Image: Man sitting in a convertible © Image Source, Getty Images

Have you ever wondered which sex dominates behind the wheel? Race car driver Jimmie Johnson might be the king of driving on closed tracks, but car insurance rates prove that women rule on the open road.

At least they do in the eyes of car insurance companies.

Safety counts

A distinct gender gap in car insurance rates has women paying significantly less for car insurance than men do. An individual's amount still depends on the same factors: credit history, age, traffic tickets and so on. But if a man and a woman living in the same city with the same profile shop for car insurance, the woman would likely receive a lower auto insurance quote.

Why the disparity?

Statistics show that women drive more cautiously and less aggressively than men do. They also receive fewer traffic tickets and use vehicle-safety systems like seat belts more often than men do.

That's why car insurance companies charge men more than they charge women. Since men are a higher risk, insurers figure they are more likely to pay a claim on a man's policy.

Risk and car insurance

Just how reckless are men behind the wheel?

According to the National Highway Traffic Safety Administration, more than 70% of the people involved in fatal car crashes in 2009 were men.

Despite the fact that men crash, speed and receive tickets more often than women do, Russ Rader of the Insurance Institute for Highway Safety says that traffic infractions involving women are on the rise. "It's not like women don't ever get into accidents or take chances behind the wheel," he says.

In fact, the number of fatal accidents involving female drivers has risen by about 10% in the past 35 years, "while the number of male drivers involved in fatal crashes has dropped by 32%," says Rader.

"Women are getting into more crashes than they used to, but research shows that's only because they're driving more miles. Statistically, men are still more likely to get into crashes, and drive aggressively like speeding and running red lights. They're also more likely to drink and drive," he says.

Breaking down the numbers

Based on numbers crunched by the IIHS, it's not surprising that men pay more.

The IIHS says:

  • There are more men on the road than women. About 93% of all men age 16 and older drive versus 85% of all women age 16 and older.
  • Men are behind the wheel of fatal crashes about 2.5 times more often than women are.
  • Men crash 12% more on weekends than women do.
  • Men are behind the wheel in 24% more fatal nighttime crashes than women do.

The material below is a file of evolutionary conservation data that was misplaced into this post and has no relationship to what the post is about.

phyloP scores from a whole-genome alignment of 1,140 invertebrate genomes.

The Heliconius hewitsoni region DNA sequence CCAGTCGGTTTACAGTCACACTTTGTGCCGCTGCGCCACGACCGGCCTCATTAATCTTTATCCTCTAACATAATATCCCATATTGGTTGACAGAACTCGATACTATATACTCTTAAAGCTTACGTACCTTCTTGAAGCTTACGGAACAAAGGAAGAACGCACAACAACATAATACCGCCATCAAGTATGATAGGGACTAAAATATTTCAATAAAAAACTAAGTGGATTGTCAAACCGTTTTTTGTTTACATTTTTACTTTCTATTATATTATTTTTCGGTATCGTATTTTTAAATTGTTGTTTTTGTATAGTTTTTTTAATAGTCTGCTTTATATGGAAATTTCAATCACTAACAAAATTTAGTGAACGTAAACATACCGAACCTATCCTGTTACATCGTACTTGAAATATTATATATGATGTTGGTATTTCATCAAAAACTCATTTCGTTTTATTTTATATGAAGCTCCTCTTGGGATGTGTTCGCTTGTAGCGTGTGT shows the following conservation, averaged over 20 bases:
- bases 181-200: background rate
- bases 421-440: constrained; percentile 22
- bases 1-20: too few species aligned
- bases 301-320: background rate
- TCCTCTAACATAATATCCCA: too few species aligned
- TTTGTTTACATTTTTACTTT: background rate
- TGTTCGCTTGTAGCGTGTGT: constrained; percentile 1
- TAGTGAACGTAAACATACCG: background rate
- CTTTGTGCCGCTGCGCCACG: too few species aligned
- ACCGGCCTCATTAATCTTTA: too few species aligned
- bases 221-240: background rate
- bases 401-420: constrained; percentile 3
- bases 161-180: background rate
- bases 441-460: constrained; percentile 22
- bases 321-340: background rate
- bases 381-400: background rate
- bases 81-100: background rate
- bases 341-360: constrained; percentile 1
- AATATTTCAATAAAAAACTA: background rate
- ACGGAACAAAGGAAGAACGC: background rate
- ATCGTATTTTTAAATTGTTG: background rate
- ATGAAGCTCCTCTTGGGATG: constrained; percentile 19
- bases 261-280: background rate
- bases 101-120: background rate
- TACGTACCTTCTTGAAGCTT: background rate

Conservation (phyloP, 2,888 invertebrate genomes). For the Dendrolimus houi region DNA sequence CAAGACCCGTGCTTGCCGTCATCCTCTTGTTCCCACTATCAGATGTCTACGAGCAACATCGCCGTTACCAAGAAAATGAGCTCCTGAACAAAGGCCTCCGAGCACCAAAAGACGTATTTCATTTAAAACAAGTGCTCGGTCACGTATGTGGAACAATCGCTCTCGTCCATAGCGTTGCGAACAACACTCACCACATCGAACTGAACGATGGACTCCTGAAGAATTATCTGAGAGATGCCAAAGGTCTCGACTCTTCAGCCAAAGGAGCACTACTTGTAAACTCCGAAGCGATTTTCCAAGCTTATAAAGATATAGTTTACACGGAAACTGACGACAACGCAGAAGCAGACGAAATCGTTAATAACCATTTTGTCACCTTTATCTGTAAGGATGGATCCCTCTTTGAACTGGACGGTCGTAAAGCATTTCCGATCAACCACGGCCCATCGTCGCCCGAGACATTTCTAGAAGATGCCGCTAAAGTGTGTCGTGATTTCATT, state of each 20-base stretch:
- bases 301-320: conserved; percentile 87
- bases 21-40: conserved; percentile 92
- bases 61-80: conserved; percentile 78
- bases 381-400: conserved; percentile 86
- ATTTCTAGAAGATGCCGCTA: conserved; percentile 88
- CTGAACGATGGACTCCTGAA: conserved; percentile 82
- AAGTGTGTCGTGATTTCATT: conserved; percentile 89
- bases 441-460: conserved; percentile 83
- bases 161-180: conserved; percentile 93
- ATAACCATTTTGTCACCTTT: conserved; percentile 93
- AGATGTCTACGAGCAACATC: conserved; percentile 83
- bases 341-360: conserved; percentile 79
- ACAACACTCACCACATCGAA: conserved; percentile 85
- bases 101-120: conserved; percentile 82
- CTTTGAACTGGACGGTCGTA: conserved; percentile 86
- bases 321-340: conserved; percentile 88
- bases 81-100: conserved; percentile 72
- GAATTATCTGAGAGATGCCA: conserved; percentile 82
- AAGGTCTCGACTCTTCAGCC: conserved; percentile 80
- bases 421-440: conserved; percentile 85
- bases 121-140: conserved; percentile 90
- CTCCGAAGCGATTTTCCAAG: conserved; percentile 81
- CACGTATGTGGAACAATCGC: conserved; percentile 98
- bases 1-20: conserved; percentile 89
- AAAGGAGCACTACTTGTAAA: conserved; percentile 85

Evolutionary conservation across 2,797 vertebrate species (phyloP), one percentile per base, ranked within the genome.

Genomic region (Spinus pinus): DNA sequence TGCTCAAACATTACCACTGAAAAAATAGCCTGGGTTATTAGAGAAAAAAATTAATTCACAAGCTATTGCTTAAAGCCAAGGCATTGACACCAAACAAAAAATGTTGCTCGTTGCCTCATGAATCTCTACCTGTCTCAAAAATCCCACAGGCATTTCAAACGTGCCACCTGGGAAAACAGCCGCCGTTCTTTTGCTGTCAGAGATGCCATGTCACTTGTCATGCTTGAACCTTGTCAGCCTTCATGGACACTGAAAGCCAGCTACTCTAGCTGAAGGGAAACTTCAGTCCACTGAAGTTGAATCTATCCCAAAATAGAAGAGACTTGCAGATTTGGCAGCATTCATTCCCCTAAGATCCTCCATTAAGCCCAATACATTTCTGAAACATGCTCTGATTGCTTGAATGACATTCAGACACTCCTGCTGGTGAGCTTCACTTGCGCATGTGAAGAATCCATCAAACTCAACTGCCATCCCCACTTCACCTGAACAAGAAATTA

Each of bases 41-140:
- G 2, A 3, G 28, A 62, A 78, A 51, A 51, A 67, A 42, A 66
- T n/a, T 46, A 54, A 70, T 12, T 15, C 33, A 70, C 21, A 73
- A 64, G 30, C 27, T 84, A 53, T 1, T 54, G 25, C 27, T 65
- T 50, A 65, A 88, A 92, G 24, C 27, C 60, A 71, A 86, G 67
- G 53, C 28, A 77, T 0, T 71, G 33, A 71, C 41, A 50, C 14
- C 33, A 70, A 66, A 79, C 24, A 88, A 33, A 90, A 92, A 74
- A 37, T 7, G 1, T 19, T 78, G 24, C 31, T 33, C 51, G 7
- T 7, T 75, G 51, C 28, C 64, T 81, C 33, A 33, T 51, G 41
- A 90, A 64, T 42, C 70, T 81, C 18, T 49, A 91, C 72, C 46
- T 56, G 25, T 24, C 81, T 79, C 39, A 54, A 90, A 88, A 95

• Men are involved in rear-end accidents 30% more often than women are.
  • Men who do not have a valid license are involved in fatal crashes 50% more often than women.
  • Women wear seatbelts 27% more often than men.
  • DUIs issued to men outnumber those issued to women by a ratio of more than 2-to-1.
  • 25% of men involved in a fatal crash had been previously issued a speeding ticket, while only 17% of women in fatal crashes had been stopped for speeding.
  • Men are twice as likely to drive with a suspended license as women are.

According to a study by Quality Planning, a San Francisco company that validates policyholder information for auto insurers, male drivers are also cited for reckless driving 3.4 times more than women are.

But despite all the numbers, is it fair to lump all men into one category? It doesn't matter -- car insurance companies set rates based on the averages.

What's a guy to do?

If men want to get the same car insurance rates as women, they'll have to change their driving.

Click here to become a fan of MSN Money on Facebook

Scott Marshall, a driving instructor and the director of training at Young Drivers of Canada, says men should stop tailgating and speeding. These "are some of the easiest things to change, and ways to be safer on the road."

Marshall says guys should also follow women's lead and buckle their seat belts.

"Not only will that reduce the chance of a fatality, in many states, it's a law which, if broken, could result in a ticket." Tickets blemish your driving record and can keep you from being eligible for "preferred" or good-driver discounts.

There is one bright spot for men. As we age, the gender rate gap starts to shrink. IIHS statistics show that at ages 55 to 64, men and women are involved in the same number of fatal crashes. In fact, Rader says after age 65, women are behind the wheel of fatal auto incidents about 20% more than men are.